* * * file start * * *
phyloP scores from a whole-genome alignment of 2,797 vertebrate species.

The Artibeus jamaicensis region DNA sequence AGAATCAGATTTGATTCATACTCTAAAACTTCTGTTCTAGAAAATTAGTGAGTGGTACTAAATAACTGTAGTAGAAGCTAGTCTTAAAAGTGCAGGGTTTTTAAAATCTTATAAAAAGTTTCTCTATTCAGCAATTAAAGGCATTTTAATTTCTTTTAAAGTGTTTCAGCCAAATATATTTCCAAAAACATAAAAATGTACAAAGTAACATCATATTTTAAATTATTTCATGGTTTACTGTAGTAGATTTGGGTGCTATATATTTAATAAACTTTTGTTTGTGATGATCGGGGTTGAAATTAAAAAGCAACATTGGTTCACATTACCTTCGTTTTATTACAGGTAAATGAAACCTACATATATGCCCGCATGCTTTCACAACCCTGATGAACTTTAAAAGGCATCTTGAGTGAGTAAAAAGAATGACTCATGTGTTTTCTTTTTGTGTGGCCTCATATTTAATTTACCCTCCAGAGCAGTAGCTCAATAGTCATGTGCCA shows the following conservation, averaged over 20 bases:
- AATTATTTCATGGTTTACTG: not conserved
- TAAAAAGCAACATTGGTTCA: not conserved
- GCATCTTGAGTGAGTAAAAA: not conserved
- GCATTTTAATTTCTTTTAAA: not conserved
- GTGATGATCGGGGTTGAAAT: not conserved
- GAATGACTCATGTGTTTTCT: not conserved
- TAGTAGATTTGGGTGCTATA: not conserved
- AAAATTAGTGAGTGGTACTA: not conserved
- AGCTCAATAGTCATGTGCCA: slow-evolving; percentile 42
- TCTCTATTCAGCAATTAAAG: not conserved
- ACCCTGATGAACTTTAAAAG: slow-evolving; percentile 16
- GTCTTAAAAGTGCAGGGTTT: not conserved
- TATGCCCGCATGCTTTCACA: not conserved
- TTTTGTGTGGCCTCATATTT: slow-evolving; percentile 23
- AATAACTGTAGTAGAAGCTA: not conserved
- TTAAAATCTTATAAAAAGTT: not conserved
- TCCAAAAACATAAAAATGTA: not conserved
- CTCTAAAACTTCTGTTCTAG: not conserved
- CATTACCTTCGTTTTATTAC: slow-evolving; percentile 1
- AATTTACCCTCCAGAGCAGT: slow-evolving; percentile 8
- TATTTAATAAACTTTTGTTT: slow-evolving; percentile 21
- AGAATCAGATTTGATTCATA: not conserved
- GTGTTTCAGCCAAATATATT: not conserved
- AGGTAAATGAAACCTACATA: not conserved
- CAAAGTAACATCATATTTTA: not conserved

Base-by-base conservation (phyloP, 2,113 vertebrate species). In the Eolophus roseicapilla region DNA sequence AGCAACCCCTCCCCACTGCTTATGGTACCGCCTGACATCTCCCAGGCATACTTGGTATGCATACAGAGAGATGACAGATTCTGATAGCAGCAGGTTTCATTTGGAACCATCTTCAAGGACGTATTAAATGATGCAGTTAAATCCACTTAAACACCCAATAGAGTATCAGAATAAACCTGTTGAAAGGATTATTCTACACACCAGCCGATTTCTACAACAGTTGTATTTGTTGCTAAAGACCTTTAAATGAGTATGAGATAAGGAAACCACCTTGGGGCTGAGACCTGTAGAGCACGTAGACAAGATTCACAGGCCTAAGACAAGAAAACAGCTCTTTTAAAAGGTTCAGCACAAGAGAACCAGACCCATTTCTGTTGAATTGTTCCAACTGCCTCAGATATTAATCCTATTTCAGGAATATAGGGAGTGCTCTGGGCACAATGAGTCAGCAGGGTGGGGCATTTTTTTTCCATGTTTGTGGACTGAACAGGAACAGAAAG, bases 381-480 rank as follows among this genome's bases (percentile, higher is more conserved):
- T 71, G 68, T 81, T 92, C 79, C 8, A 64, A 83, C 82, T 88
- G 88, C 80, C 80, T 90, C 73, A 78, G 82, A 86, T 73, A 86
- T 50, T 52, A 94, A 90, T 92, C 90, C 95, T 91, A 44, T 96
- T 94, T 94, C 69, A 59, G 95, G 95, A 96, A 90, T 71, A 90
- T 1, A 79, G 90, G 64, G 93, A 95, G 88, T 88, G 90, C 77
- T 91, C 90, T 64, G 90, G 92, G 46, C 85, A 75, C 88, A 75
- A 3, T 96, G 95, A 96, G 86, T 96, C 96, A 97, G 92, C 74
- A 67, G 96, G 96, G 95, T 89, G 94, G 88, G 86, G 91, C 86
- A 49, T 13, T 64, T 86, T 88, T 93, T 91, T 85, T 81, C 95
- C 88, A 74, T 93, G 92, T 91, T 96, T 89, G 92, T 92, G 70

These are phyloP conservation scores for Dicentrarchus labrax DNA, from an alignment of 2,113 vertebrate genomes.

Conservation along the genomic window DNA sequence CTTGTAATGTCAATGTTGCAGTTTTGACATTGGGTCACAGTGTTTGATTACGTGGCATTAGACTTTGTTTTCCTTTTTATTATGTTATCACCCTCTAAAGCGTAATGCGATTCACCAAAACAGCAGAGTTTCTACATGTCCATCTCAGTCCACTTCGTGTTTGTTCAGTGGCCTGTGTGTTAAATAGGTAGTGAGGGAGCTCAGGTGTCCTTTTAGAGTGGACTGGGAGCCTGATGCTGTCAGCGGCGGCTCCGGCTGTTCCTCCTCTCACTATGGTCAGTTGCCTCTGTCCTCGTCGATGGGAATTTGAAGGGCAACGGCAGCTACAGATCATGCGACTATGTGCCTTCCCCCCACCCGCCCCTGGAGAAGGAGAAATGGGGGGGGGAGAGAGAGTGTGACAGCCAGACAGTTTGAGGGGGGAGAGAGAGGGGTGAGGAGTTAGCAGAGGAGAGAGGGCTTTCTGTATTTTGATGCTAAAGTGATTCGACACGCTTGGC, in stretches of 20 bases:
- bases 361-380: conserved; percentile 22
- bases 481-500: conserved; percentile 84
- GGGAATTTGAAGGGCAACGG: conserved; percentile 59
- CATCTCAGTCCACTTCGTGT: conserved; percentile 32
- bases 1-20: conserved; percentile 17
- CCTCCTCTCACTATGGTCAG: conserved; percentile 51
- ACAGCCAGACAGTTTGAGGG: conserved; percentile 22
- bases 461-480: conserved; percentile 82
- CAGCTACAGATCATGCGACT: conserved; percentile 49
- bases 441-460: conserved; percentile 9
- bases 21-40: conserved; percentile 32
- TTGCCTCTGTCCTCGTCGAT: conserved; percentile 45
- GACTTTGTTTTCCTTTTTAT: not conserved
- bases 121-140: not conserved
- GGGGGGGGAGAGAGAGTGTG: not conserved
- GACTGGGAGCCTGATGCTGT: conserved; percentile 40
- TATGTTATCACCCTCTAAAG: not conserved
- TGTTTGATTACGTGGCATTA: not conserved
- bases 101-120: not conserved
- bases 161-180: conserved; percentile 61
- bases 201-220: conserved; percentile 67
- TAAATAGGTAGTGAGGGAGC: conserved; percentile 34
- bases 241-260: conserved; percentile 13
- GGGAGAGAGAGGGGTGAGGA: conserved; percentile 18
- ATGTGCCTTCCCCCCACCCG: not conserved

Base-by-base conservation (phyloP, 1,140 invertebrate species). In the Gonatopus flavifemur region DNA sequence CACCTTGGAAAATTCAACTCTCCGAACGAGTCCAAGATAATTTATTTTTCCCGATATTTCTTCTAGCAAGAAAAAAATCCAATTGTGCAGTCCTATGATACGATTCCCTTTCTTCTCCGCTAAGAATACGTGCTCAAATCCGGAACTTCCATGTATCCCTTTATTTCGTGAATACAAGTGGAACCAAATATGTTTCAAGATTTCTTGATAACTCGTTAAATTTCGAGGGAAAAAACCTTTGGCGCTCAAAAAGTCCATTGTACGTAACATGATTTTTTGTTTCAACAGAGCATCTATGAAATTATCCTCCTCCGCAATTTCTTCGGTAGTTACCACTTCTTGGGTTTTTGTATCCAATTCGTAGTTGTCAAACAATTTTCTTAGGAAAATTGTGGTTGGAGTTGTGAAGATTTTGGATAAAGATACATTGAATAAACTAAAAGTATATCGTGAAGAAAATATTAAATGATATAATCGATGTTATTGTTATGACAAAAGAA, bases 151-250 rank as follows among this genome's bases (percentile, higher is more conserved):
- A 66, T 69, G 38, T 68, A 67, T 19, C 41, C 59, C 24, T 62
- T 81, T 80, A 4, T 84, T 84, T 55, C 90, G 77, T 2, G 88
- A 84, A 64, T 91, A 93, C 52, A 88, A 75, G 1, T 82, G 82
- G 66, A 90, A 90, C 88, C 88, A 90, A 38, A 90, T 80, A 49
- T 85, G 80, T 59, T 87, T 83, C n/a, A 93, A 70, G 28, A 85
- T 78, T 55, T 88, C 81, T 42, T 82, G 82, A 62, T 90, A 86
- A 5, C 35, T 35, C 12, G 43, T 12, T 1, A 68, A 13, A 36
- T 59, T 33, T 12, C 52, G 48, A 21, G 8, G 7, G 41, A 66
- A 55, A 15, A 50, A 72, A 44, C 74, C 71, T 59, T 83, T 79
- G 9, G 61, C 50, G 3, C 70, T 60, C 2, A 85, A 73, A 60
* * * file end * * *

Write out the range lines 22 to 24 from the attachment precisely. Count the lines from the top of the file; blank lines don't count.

- AATTTACCCTCCAGAGCAGT: slow-evolving; percentile 8
- TATTTAATAAACTTTTGTTT: slow-evolving; percentile 21
- AGAATCAGATTTGATTCATA: not conserved